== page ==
The New Workplace Reality: Enterprises Must Capture The Soul And Spirit Of The Emerging Worker

Executive Summary
In March 2013, Ricoh commissioned Forrester Consulting to evaluate the importance and business impact of document and process support at the point of service. To explore this topic, Forrester Consulting conducted in-depth surveys with 250 global customer service strategy and operations decision-makers as well as 36 customer-facing individual contributors. We found that customer-facing workers are seen as a strong differentiator by companies coming out of recession. This is a big change; customer-facing employees have now become the target for investment and process improvement. We surmise that, without investment in new technologies and processes, organizations will be facing a new competitive landscape at a substantial disadvantage.
We found that poor customer support often stems from inadequate time to focus on the customer and inadequate document and process support that would allow more human-centric interaction. Current systems consume too much human bandwidth with low-value tasks and rain energy from workers that could provide a richer customer experience. Furthermore, the workforce is losing its most experienced employees: roughly 10,000 Baby Boomers will reach retirement age every day for the next 19 years in the US alone. Younger workers and their customers entering the workforce will need to improve basic document services such as entering data, searching for information, copying and printing receipts and materials, and leveraging emerging mobile, collaboration, and cloud-based solutions. This transition opens the door for a new generation of employees who think and work differently. Enterprises that do not capitalize on this transition will be at a competitive disadvantage.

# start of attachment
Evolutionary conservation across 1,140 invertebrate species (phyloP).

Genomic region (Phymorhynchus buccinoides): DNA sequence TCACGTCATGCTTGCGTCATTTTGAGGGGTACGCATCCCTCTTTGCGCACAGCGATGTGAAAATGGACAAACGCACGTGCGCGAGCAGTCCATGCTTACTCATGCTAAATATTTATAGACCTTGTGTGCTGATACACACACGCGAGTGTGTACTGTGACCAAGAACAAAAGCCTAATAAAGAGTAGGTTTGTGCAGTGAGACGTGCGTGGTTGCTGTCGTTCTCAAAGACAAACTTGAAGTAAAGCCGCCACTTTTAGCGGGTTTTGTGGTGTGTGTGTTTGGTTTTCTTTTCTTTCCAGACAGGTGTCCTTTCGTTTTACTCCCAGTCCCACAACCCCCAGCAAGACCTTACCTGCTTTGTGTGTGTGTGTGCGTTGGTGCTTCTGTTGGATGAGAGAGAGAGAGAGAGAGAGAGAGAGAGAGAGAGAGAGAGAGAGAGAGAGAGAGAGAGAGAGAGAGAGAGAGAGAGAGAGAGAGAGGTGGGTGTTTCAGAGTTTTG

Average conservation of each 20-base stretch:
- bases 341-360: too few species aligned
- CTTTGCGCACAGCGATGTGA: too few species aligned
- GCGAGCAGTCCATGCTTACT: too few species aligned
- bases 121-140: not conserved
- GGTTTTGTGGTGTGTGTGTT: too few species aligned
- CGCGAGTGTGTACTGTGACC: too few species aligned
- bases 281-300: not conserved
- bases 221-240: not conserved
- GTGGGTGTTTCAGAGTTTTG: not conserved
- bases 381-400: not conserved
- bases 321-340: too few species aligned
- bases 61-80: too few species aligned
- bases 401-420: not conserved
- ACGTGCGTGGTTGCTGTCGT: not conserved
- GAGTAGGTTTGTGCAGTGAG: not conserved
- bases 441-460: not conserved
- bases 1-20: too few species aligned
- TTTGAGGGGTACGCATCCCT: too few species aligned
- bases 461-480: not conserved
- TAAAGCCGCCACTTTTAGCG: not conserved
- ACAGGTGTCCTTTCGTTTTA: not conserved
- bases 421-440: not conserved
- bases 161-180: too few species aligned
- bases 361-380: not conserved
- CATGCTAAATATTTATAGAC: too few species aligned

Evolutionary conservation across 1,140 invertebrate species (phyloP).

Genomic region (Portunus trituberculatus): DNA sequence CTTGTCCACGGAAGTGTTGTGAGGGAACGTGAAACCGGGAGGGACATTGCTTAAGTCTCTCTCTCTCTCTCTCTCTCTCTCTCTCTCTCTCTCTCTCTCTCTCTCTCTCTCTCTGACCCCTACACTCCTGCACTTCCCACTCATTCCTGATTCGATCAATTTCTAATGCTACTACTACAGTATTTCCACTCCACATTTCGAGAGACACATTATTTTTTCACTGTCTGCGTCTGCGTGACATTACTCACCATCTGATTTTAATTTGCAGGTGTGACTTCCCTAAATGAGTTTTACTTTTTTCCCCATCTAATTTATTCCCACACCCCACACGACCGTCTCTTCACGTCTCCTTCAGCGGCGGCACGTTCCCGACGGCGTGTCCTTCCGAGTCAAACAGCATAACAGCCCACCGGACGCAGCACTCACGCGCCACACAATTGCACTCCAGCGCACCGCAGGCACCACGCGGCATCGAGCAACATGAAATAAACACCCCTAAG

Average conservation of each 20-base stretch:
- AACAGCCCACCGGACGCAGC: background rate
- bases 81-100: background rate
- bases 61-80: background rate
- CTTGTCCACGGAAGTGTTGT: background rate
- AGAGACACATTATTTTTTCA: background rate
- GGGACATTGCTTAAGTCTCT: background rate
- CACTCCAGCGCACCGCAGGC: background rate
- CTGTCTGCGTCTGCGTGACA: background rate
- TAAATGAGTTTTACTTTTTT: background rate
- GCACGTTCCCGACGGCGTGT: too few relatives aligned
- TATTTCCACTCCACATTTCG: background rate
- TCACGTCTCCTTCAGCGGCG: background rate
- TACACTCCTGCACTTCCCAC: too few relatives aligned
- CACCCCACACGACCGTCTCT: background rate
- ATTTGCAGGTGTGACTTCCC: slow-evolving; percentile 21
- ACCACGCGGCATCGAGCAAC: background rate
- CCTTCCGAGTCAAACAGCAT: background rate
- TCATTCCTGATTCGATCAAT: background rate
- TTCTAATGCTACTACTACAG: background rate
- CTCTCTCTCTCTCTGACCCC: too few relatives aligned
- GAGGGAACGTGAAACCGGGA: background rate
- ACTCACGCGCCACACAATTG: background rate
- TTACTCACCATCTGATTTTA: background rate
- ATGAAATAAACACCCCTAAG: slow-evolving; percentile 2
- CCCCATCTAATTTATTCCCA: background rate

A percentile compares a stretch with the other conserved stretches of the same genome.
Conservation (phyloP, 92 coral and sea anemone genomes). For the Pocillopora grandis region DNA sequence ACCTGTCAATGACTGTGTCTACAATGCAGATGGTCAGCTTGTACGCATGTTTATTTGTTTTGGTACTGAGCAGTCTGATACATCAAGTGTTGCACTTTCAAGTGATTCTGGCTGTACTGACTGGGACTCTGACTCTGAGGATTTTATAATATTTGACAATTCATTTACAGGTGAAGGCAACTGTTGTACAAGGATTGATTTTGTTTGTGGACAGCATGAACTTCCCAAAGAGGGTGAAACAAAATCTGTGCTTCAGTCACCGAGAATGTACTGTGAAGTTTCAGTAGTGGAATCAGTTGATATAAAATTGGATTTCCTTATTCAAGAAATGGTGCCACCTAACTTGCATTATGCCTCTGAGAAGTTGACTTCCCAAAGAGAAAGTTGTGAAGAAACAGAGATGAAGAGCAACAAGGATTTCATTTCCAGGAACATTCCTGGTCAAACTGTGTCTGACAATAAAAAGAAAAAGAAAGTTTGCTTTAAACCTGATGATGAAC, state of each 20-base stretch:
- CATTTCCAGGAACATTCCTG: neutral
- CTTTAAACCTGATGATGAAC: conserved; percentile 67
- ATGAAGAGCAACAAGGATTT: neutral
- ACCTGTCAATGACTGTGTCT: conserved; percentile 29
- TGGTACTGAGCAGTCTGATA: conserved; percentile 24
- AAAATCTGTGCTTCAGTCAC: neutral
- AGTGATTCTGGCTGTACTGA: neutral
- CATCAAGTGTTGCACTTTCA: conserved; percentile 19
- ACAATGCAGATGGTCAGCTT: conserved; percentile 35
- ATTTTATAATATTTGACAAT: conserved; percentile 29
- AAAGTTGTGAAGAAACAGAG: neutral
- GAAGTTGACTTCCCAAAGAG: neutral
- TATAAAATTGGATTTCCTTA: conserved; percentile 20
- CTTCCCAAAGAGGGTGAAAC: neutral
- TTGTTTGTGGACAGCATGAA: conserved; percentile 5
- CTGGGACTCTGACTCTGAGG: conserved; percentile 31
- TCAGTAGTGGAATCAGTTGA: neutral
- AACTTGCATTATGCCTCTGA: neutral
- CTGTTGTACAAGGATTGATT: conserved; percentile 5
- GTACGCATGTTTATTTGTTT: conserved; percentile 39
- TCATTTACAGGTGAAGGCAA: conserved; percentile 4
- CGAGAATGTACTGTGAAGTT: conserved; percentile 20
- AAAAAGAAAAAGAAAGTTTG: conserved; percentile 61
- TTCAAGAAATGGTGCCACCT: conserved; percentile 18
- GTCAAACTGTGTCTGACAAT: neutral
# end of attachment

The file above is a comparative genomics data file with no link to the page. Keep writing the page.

Key Findings
Forrester’s study yielded three key findings:

  • Customer-facing workers are seen as a strong differentiator by companies coming out of recession. Customer-facing workers are viewed today as key assets to differentiating and growing business. 64% of global customer service strategy and operations decision-makers think that investing in customer-facing technology is valuable because customer-facing employees are a way to differentiate their company and are critical to improving the customer experience.
  • Gaps in systems and document services do not allow time for a rich personalized experience. Decision-makers believe that customer-facing workers could be more effective with more time available to personalize the customer experience. Poor information access and time spent capturing, searching, printing, and filling out documents and forms that do not add value absorbs valuable client-facing time and are major limitations in supporting customers today, with a significant opportunity cost to the business.

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